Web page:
In this instance, when determining the meaning of the second undertaking, the context of the proceedings was relevant to understanding the court’s purpose in granting interim relief. While the words of an Order are to be given their natural and ordinary meaning, they are to be construed in their context and with regard to the object of the Order.

The inherent flexibility of language means that no judicial order will enable the parties to know with complete certainty what acts fall within or outside its prohibitions. As observed by Lord Morris of Borth-y-Gest, in Knuller (Publishing, Printing and Promotions) Ltd v Director of Public Prosecutions [1973], rules of law cannot enable people to regulate their conduct with complete assurance: “[t]hose who skate on thin ice can hardly expect to find a sign which will denote the precise spot where they may fall in”. That is to say, the interests of justice at which a court order strikes should not be undermined or defeated by reference to semantic arguments about the reach of the order, if its purpose is in truth readily discernible from its context.


Clear and enforceable

HHJ Farbey found that — in the context of the underlying proceedings — the undertakings were clear and unambiguous (and therefore enforceable against Ms Bowen-Carter).

In Judgment, she stated:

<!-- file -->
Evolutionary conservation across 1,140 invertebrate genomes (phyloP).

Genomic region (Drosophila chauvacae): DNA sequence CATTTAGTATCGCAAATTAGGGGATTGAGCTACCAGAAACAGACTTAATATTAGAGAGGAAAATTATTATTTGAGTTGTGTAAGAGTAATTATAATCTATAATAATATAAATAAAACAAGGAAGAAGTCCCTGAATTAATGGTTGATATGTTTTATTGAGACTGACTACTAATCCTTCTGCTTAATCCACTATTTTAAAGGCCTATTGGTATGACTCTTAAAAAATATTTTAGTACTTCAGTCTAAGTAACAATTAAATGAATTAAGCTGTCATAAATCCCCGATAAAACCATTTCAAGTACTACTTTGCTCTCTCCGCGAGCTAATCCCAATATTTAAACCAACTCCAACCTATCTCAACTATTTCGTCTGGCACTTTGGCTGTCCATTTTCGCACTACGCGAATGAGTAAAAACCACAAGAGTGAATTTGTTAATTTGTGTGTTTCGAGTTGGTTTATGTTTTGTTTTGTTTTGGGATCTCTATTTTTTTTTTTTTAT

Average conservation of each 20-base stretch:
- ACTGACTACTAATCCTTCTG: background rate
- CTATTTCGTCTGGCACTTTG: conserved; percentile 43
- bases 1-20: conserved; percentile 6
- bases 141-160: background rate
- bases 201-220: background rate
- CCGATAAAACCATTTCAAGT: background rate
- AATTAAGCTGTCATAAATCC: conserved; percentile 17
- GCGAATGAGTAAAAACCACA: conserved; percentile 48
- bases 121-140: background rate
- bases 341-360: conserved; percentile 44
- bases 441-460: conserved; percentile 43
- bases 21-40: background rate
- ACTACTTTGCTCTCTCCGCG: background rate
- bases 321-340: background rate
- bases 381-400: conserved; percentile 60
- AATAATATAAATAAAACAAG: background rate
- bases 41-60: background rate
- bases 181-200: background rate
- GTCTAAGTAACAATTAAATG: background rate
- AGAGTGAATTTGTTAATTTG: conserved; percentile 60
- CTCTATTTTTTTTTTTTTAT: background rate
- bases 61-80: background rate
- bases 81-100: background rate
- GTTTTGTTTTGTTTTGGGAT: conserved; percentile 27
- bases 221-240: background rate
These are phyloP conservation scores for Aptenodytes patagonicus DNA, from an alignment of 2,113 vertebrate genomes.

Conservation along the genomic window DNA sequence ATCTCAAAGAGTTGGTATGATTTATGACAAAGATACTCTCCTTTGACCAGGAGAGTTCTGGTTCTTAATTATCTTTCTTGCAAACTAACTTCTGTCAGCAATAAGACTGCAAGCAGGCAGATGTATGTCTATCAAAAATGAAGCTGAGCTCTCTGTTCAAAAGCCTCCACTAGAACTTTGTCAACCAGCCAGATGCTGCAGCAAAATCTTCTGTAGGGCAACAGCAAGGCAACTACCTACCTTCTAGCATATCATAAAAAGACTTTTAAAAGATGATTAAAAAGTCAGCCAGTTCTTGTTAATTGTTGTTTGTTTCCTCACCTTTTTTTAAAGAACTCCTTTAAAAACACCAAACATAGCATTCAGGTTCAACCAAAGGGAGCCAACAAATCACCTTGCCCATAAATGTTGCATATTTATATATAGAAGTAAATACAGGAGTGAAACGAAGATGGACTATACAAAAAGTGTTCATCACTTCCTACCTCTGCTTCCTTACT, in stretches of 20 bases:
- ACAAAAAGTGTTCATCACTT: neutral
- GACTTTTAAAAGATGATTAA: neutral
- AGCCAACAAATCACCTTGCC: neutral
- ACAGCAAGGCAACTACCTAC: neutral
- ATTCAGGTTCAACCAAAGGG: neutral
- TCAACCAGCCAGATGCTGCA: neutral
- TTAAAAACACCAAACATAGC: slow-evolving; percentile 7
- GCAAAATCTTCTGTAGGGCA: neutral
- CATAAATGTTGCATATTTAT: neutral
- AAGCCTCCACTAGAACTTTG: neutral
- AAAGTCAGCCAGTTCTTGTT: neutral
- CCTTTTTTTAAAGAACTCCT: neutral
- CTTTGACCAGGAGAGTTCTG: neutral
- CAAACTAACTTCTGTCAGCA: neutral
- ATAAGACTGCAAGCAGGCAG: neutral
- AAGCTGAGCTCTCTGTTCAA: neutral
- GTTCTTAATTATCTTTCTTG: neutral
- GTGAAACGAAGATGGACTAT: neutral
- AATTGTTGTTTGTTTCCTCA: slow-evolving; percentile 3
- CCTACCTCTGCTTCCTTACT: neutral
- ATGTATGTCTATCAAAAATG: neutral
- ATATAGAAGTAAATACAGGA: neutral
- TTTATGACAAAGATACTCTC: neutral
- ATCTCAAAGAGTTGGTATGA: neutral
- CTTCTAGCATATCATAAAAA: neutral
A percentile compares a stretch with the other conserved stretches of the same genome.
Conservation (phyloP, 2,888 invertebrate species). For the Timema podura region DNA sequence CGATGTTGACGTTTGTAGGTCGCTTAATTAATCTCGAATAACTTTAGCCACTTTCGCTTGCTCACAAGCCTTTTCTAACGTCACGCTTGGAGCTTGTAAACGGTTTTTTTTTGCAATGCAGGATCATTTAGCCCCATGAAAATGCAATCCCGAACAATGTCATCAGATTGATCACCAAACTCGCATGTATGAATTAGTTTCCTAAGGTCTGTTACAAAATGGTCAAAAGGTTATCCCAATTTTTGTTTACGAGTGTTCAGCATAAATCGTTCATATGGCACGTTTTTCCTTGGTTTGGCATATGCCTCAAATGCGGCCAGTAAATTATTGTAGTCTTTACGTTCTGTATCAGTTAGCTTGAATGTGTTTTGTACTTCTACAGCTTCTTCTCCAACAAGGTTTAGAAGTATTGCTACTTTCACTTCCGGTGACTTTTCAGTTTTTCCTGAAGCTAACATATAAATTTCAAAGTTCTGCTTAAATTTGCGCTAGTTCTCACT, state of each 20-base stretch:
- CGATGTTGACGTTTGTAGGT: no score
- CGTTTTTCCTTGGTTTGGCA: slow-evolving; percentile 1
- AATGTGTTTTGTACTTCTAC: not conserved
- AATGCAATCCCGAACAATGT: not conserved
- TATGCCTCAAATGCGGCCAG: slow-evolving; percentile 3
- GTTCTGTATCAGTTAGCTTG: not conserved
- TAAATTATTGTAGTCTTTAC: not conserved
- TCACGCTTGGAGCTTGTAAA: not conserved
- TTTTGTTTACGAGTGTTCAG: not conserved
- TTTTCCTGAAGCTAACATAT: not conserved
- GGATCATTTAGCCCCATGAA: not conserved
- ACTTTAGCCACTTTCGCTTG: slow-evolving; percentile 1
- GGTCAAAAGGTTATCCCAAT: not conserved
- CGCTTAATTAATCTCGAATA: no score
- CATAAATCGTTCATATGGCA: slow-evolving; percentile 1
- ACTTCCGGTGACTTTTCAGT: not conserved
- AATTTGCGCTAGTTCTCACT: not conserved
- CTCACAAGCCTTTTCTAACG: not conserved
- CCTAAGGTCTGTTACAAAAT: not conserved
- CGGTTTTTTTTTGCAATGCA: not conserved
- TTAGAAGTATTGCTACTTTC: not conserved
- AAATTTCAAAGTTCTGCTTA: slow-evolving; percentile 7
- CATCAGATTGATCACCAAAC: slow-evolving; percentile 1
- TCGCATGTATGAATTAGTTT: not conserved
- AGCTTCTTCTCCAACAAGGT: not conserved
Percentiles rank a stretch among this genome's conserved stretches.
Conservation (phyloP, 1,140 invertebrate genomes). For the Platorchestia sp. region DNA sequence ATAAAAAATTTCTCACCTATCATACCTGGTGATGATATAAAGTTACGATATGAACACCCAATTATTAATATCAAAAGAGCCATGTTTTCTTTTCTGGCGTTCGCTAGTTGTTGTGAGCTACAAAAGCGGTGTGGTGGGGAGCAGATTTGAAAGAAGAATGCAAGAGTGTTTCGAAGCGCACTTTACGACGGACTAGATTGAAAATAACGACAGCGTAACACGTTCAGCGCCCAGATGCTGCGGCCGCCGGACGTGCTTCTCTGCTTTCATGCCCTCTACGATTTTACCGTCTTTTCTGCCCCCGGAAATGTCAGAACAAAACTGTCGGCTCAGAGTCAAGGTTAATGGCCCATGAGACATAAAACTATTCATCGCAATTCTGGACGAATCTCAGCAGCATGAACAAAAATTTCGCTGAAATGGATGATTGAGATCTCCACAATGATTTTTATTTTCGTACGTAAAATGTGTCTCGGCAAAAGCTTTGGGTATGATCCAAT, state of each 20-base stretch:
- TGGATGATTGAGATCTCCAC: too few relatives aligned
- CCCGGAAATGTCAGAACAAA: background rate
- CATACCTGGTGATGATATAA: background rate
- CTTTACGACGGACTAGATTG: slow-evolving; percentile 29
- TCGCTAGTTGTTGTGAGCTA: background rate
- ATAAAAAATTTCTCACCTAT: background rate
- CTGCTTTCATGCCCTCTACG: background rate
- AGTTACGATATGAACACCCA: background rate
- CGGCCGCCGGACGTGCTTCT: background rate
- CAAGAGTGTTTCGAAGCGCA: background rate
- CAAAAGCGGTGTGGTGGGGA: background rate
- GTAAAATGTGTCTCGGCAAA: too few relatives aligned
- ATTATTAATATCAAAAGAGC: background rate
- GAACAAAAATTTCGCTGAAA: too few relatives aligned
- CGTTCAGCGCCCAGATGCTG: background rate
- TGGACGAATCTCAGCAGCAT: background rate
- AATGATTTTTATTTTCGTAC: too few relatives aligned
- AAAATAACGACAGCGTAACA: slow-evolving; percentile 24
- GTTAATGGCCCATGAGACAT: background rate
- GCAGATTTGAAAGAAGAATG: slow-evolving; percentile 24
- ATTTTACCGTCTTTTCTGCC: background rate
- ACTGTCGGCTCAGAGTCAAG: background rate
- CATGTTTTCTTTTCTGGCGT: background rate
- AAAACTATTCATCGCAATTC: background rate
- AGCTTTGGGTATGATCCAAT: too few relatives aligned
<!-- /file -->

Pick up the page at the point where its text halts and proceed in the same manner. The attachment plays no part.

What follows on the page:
“The context in which the Order was made is significant. As I have set out above, the written application for an injunction demonstrates that the claimant was seeking relief under the relevant sections of the Protection from Harassment Act. Given that the injunction application was brought under the law of harassment, it is legitimate for the court to consider the context of the harassment claim made against the defendant…

Read and interpreted in the context in which they were given, the terms of the second undertaking are clear and unambiguous. The second undertaking means that the defendant was prohibited by court order from contacting not only present but also former patients. The undertaking is enforceable by way of contempt proceedings. It is not unjust to enforce it. Further and in any event, Patients 1 and 4 were under the claimant's care when the defendant contacted them. Patient 2 was on his database of registered patients. In relation to the defendant's contact with them, the objection that the second undertaking was insufficiently clear is immaterial as the contact would fall within it even on the defendant's narrower interpretation (Cuadrilla Bowland v Persons Unknown [2020]).

In light of the above considerations, HHJ Farbey was sure that the undertakings were clear and enforceable. She was satisfied that Ms Bowen-Carter had breached the second undertaking and that Dr Frati had proved (to the criminal standard) that Ms Bowen-Carter was in contempt of court on all the occasions that were alleged.


Contempt of court

The Defendant was ordered to pay a fine of £1,200 and an interim payment of £20,000 towards Dr Frati’s costs.

The lesson to be taken is that the Court may not be impressed when a defendant agrees to undertakings but then seeks to avoid compliance through raising semantics as to the precise meaning of the undertakings given.

The contempt proceedings and underlying claim have received significant press attention due to Dr Frati’s high profile, including in The Times and The Telegraph.